Survey Results:

Final-What-product-services-driving

You can see from this survey that usage of driving directions is very fragmented over different hardware and software services. Because I desired to isolate iPhone users and ask them an additional question about their maps usage (more on that in the coming days), Google’s share in the survey from iPhone users is not reflected in the above. It would appear that would add about 6% more users.

The story gets more even more interesting when you look you look at that data by age cohorts. There is a clear preference by those under 45 for Google and Apple mapping products while in the older cohorts there is a significant preference for Mapquest. This implies that usage is strongly habitual and once started it is difficult for a mapping product to change users behaviors.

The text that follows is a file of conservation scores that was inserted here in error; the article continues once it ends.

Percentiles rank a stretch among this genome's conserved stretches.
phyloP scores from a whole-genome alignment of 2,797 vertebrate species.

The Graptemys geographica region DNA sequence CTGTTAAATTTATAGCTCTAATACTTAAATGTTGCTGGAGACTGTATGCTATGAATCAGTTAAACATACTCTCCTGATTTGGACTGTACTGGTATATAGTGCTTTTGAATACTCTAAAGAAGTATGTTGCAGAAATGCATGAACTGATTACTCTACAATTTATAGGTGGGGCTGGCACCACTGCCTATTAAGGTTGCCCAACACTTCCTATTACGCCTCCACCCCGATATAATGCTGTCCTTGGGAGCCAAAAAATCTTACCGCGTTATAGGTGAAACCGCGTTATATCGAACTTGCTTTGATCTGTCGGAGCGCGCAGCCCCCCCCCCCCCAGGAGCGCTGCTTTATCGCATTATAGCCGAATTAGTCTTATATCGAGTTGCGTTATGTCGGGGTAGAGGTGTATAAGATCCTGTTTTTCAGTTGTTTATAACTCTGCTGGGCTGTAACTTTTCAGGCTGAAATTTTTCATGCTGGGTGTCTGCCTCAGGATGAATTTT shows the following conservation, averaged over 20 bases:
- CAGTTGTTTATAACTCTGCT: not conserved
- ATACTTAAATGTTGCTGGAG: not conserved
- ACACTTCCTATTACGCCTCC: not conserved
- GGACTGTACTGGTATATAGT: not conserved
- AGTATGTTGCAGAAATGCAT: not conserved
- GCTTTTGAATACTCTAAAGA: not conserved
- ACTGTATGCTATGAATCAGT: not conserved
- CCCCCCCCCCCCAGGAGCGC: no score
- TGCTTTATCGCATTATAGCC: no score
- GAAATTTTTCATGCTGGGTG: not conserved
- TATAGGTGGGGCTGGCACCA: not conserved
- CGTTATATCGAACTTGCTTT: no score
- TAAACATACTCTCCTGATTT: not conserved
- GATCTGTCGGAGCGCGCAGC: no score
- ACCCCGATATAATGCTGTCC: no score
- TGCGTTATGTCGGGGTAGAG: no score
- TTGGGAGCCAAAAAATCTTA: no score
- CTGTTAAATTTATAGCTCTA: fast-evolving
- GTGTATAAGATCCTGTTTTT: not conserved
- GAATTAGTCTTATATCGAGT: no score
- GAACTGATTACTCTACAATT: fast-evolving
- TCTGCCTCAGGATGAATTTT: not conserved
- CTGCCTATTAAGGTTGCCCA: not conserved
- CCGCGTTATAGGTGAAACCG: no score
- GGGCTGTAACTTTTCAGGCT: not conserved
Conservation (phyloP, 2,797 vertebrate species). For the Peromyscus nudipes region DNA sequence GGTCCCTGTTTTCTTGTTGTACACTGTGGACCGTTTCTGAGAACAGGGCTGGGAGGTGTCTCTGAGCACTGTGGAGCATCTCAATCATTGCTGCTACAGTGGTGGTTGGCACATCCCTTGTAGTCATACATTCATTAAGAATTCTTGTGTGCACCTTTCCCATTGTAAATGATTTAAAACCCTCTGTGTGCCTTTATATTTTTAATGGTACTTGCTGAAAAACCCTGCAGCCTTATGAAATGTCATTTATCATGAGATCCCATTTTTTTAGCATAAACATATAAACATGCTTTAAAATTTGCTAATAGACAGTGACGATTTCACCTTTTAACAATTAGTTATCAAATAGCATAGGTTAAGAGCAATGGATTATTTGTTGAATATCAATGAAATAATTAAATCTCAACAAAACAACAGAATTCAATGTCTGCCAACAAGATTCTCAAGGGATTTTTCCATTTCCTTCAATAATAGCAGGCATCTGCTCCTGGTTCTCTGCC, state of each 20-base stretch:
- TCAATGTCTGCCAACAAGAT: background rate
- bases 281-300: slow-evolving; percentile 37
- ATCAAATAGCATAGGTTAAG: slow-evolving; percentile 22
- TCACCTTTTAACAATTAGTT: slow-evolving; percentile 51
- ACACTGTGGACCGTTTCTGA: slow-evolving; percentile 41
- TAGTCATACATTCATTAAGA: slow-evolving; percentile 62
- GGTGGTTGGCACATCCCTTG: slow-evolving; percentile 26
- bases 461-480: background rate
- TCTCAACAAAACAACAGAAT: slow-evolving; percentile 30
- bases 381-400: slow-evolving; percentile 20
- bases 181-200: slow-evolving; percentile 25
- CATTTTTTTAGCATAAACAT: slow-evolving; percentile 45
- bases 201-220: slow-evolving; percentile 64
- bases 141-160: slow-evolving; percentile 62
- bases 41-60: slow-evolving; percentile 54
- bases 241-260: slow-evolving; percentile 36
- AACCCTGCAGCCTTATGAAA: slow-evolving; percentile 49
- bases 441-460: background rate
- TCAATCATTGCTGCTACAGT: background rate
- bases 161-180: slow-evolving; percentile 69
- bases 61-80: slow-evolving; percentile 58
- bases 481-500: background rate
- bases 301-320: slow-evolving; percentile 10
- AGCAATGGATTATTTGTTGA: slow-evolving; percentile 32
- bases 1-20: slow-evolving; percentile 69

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Why I love LocalU and Why You Should Come to LocalU Advanced Next Weekend

I love LocalU. Traveling around the country and interacting with small businesses and marketing agencies has been a blast for a number of reasons. Many of my reasons for enjoying the time spent giving these seminars should be enough reason for you to attend as well.

I get to meet up with the likes of Matt McGee, David Mihm, Mike Ramsey, Mary Bowling, Aaron Weiche, Ed Reese, Will Scott and Joel Headley of Google to get picked on. And of course to learn from. And talk local. The learning for me has been key. The picking on not so much.

We get to help digital agencies, big and small, and small businesses better succeed in the sometimes confusing world of local. We often do one on one sessions and help marketers and businesses solve sticky problems like if and why they are being penalized or why their sites are not being indexed. Helping someone find a solution is incredibly gratifying and instructive.